Days to germination: Usually planted by seedling
Days to harvest: 2 years
Light requirements: Full sun
Water requirements: Water regularly in dry weather
Soil: Well-drained and fertile soil
Container: Dwarf varieties are best for pots
Nectarines are actually peaches that have a recessive gene that makes them grow without the fuzzy skin. They are not actually a different kind of fruit.
The trees can’t tolerate much by way of spring frost, but they can survive a fairly cold winter up to around zone 5. They are not as hardy as some other fruits, and will be more susceptible to disease and insects, so plan on a bit more care for these trees.
Just like with peaches, you can get clingstone and freestone varieties of nectarines. Freestone fruit has a pit that comes loose very easily, and is best for eating fresh. On the other hand, clingstone nectarines are firmer and the pit stays put. They are better suited for cooking or canning.
Nectarines have vitamins A and C, fiber and potassium though they are not as good of a source as apples or oranges.
Starting Your Tree
Though getting a nectarine pit to sprout may be a fun science project, it’s not a very practical way to start your tree. Most just buy a seedling or sapling instead. Fruit trees typically are grafted, so your nectarine tree may have the rootstock of a different tree for strength. It also means you will have fruit sooner.
When planting, you can assume your tree can get up to 20 feet tall, though if you are diligent with pruning, it may never reach that height. Even so, you should allow for the space when you choose a sunny and well-drained location for your tree.
Plant your tree like any other fruit tree, with a deep hole large enough for the root ball. It should be deep enough that the top of the root bundle is underground, not above the soil. Water it well for the first season until it is well-rooted.
Nectarines need a good supply of water, and should be watered at least weekly when there hasn’t been much rain. Each spring, feed your trees with a low-nitrogen blend of fertilizer, preferably before the buds start to leaf out.
Pruning is an important part of your tree maintenance, though your trees will still produce a good crop of fruit even if you aren’t an expert at it. You should time your pruning chores to the early spring while the tree is still winter dormant.
The easiest step is to just cut off any dead branches, and also prune any suckers. A sucker (also called a water sprout), is a green branch that usually grows from the trunk but will grow straight upward. They won’t ever produce fruit, so cut them off when they start. Tall branches through the middle of the tree can be cut as well, to open it up and provide better light to the rest of the branches.
If your tree is really thriving, you may get a very good pollination one year which results in more fruit than your tree can handle. It won’t actually harm your tree, but your fall harvest will be disappointing since you will have a large number of extremely small nectarines. You probably won’t be able to judge this during the first few seasons of production, but if you are getting very small fruit, consider picking some each year when they start to develop.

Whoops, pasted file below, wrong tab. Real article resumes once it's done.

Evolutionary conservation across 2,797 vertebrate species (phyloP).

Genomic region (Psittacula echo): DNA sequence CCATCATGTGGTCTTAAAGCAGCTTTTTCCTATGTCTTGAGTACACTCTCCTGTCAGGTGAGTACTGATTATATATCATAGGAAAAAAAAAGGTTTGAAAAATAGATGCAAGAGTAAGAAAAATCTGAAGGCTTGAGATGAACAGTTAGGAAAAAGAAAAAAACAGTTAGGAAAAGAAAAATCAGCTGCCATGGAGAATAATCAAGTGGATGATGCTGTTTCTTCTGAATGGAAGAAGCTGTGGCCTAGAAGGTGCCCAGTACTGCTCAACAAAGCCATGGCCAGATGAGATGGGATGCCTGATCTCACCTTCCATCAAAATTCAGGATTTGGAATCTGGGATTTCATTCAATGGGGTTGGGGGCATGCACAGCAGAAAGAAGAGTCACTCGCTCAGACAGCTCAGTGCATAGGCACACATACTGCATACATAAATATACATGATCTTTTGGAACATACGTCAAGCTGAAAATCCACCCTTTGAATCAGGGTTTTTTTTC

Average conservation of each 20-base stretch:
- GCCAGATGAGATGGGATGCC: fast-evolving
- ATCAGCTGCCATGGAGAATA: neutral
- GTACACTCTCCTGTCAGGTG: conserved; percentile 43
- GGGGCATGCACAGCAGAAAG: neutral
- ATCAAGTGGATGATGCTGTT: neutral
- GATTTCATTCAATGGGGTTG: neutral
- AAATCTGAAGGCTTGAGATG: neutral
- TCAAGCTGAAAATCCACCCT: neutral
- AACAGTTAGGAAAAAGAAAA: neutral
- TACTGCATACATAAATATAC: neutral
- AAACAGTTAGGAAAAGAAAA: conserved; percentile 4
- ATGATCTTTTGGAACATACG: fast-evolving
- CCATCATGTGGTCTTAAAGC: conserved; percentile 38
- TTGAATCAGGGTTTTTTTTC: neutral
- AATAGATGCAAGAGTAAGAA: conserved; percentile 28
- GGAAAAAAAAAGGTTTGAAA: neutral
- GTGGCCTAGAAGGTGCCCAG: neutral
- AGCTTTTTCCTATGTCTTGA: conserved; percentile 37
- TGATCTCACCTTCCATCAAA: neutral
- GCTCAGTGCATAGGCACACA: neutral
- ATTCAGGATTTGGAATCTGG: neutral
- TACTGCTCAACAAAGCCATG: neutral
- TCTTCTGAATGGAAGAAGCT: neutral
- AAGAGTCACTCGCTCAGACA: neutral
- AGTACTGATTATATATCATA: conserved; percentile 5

You have 2 options when getting a dwarf nectarine for container growing: either get a genetic or true dwarf tree Like Nectarina or a standard nectarine that has been grafted onto a dwarf rootstock. The dwarf tree will give you smaller nectarines as well. Either way, these trees will get to about 6 feet tall and can be kept in large planters or half-barrel size pots.
Regular pruning is also very helpful to keep the tree from outgrowing the pot. Give your trees regular water so the soil never completely dries out and fertilize each spring as you with a garden-planted tree.
Pests and Diseases
One issue with nectarines that can be hard to control is the temperature. The trees can survive winter just fine, but a hard frost after the flowers have come out will kill the blossoms. No more will be produced, and you will have no harvest at all for that year. Once your tree has flowered, watch the weather forecasts closely. If a frost is coming, a covering can make a big difference providing your tree isn’t too large. Even if you only save a few blossoms, that will mean some fruit come fall.
The peach twig borer is a problem with nectarines as well. The moth larvae or caterpillars attack the new leaves right when they first come open in the spring. They live on the tree through the winter and hatch when the weather warms up. Look for cocoons (pick them off) and spray your tree with “dormant oil” if you have a problem with these insects. The oil will smother the cocoons before they have a chance to hatch.
Harvest and Storage
Your tree will start to give you fruit when it’s about 2 to 3 years old, though it will take a few years to build up to a more complete harvest. Most trees will give 30 to 40 lbs of nectarines once mature, and they keep producing for up to 20 years.
Nectarines are ripe to pick when they come off the branches with just a gentle twist. If you have to tug or pull, then you shouldn’t be picking yet. They will also lose all their green color. Handle them gentle as they can bruise very easily.
Your fruit won’t store for very long unfortunately. Keep freshly picked nectarines in the fridge for about 2 weeks. They can be frozen, but it will require a bit more work than most other fruits. You’ll have to slice them to remove the pits, and then blanche to remove the peels. The fruit is usually frozen in syrup to maintain the texture and to keep it from turning dark. Books on food preservation should give you a complete recipe for doing this.